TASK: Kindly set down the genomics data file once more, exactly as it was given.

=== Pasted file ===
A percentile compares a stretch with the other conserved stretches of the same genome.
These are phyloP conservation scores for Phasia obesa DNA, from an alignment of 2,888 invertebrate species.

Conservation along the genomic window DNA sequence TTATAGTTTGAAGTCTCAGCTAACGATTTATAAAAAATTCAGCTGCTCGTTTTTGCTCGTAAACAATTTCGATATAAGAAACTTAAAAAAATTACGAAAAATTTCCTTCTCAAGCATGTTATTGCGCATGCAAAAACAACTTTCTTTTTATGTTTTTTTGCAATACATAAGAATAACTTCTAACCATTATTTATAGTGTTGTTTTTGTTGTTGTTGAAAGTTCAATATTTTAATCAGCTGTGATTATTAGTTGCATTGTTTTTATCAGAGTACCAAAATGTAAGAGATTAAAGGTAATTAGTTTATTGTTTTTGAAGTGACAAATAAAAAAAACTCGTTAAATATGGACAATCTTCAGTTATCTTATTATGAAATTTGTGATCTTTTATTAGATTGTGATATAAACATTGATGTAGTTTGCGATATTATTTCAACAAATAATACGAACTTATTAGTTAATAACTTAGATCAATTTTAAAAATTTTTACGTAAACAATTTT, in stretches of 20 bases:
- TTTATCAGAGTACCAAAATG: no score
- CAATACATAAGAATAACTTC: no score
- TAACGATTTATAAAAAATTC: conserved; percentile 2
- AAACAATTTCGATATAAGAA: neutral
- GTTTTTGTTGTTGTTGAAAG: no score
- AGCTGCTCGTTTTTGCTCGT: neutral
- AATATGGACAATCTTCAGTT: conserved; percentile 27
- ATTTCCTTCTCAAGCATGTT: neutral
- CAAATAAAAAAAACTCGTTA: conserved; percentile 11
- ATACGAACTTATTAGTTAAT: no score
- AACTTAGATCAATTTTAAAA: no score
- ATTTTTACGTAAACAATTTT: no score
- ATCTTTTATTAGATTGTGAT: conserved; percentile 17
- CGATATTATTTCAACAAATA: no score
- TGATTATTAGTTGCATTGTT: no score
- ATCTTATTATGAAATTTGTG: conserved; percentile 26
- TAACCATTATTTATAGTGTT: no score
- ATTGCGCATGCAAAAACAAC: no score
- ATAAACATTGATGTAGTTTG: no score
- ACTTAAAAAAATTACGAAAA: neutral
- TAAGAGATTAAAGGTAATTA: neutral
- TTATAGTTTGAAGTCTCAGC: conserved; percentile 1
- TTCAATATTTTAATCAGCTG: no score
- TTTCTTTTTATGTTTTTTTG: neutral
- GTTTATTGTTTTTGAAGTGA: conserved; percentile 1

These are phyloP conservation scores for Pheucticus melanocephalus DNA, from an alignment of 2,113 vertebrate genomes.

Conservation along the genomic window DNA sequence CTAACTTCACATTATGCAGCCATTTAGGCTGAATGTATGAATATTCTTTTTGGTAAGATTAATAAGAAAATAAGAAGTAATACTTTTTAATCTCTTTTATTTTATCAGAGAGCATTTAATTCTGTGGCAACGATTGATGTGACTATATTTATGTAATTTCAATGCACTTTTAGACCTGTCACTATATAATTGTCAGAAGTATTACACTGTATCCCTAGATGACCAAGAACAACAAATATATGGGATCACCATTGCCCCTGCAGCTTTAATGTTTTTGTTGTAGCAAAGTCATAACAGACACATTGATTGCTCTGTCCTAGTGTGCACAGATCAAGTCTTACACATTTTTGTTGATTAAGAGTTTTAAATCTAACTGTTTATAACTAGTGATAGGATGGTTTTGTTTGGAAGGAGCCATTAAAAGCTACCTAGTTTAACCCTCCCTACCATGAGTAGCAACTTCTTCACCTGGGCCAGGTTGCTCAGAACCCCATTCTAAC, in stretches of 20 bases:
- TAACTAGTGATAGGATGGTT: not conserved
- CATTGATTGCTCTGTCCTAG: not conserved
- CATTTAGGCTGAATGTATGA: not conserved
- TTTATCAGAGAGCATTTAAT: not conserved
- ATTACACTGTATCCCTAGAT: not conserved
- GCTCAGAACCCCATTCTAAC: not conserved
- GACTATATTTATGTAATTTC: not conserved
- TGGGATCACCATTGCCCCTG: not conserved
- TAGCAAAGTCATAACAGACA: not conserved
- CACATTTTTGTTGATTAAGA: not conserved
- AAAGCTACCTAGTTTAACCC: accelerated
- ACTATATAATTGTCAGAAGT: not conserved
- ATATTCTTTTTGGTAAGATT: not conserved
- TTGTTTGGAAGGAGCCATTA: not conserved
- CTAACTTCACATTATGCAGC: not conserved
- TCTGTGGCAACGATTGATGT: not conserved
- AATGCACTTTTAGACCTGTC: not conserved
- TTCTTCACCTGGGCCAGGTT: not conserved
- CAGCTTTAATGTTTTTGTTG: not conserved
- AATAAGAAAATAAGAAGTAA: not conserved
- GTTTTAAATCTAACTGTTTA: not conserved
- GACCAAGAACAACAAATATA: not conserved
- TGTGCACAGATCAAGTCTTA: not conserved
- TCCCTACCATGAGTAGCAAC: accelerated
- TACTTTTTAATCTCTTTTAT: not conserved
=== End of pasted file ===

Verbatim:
A percentile compares a stretch with the other conserved stretches of the same genome.
These are phyloP conservation scores for Phasia obesa DNA, from an alignment of 2,888 invertebrate species.

Conservation along the genomic window DNA sequence TTATAGTTTGAAGTCTCAGCTAACGATTTATAAAAAATTCAGCTGCTCGTTTTTGCTCGTAAACAATTTCGATATAAGAAACTTAAAAAAATTACGAAAAATTTCCTTCTCAAGCATGTTATTGCGCATGCAAAAACAACTTTCTTTTTATGTTTTTTTGCAATACATAAGAATAACTTCTAACCATTATTTATAGTGTTGTTTTTGTTGTTGTTGAAAGTTCAATATTTTAATCAGCTGTGATTATTAGTTGCATTGTTTTTATCAGAGTACCAAAATGTAAGAGATTAAAGGTAATTAGTTTATTGTTTTTGAAGTGACAAATAAAAAAAACTCGTTAAATATGGACAATCTTCAGTTATCTTATTATGAAATTTGTGATCTTTTATTAGATTGTGATATAAACATTGATGTAGTTTGCGATATTATTTCAACAAATAATACGAACTTATTAGTTAATAACTTAGATCAATTTTAAAAATTTTTACGTAAACAATTTT, in stretches of 20 bases:
- TTTATCAGAGTACCAAAATG: no score
- CAATACATAAGAATAACTTC: no score
- TAACGATTTATAAAAAATTC: conserved; percentile 2
- AAACAATTTCGATATAAGAA: neutral
- GTTTTTGTTGTTGTTGAAAG: no score
- AGCTGCTCGTTTTTGCTCGT: neutral
- AATATGGACAATCTTCAGTT: conserved; percentile 27
- ATTTCCTTCTCAAGCATGTT: neutral
- CAAATAAAAAAAACTCGTTA: conserved; percentile 11
- ATACGAACTTATTAGTTAAT: no score
- AACTTAGATCAATTTTAAAA: no score
- ATTTTTACGTAAACAATTTT: no score
- ATCTTTTATTAGATTGTGAT: conserved; percentile 17
- CGATATTATTTCAACAAATA: no score
- TGATTATTAGTTGCATTGTT: no score
- ATCTTATTATGAAATTTGTG: conserved; percentile 26
- TAACCATTATTTATAGTGTT: no score
- ATTGCGCATGCAAAAACAAC: no score
- ATAAACATTGATGTAGTTTG: no score
- ACTTAAAAAAATTACGAAAA: neutral
- TAAGAGATTAAAGGTAATTA: neutral
- TTATAGTTTGAAGTCTCAGC: conserved; percentile 1
- TTCAATATTTTAATCAGCTG: no score
- TTTCTTTTTATGTTTTTTTG: neutral
- GTTTATTGTTTTTGAAGTGA: conserved; percentile 1

These are phyloP conservation scores for Pheucticus melanocephalus DNA, from an alignment of 2,113 vertebrate genomes.

Conservation along the genomic window DNA sequence CTAACTTCACATTATGCAGCCATTTAGGCTGAATGTATGAATATTCTTTTTGGTAAGATTAATAAGAAAATAAGAAGTAATACTTTTTAATCTCTTTTATTTTATCAGAGAGCATTTAATTCTGTGGCAACGATTGATGTGACTATATTTATGTAATTTCAATGCACTTTTAGACCTGTCACTATATAATTGTCAGAAGTATTACACTGTATCCCTAGATGACCAAGAACAACAAATATATGGGATCACCATTGCCCCTGCAGCTTTAATGTTTTTGTTGTAGCAAAGTCATAACAGACACATTGATTGCTCTGTCCTAGTGTGCACAGATCAAGTCTTACACATTTTTGTTGATTAAGAGTTTTAAATCTAACTGTTTATAACTAGTGATAGGATGGTTTTGTTTGGAAGGAGCCATTAAAAGCTACCTAGTTTAACCCTCCCTACCATGAGTAGCAACTTCTTCACCTGGGCCAGGTTGCTCAGAACCCCATTCTAAC, in stretches of 20 bases:
- TAACTAGTGATAGGATGGTT: not conserved
- CATTGATTGCTCTGTCCTAG: not conserved
- CATTTAGGCTGAATGTATGA: not conserved
- TTTATCAGAGAGCATTTAAT: not conserved
- ATTACACTGTATCCCTAGAT: not conserved
- GCTCAGAACCCCATTCTAAC: not conserved
- GACTATATTTATGTAATTTC: not conserved
- TGGGATCACCATTGCCCCTG: not conserved
- TAGCAAAGTCATAACAGACA: not conserved
- CACATTTTTGTTGATTAAGA: not conserved
- AAAGCTACCTAGTTTAACCC: accelerated
- ACTATATAATTGTCAGAAGT: not conserved
- ATATTCTTTTTGGTAAGATT: not conserved
- TTGTTTGGAAGGAGCCATTA: not conserved
- CTAACTTCACATTATGCAGC: not conserved
- TCTGTGGCAACGATTGATGT: not conserved
- AATGCACTTTTAGACCTGTC: not conserved
- TTCTTCACCTGGGCCAGGTT: not conserved
- CAGCTTTAATGTTTTTGTTG: not conserved
- AATAAGAAAATAAGAAGTAA: not conserved
- GTTTTAAATCTAACTGTTTA: not conserved
- GACCAAGAACAACAAATATA: not conserved
- TGTGCACAGATCAAGTCTTA: not conserved
- TCCCTACCATGAGTAGCAAC: accelerated
- TACTTTTTAATCTCTTTTAT: not conserved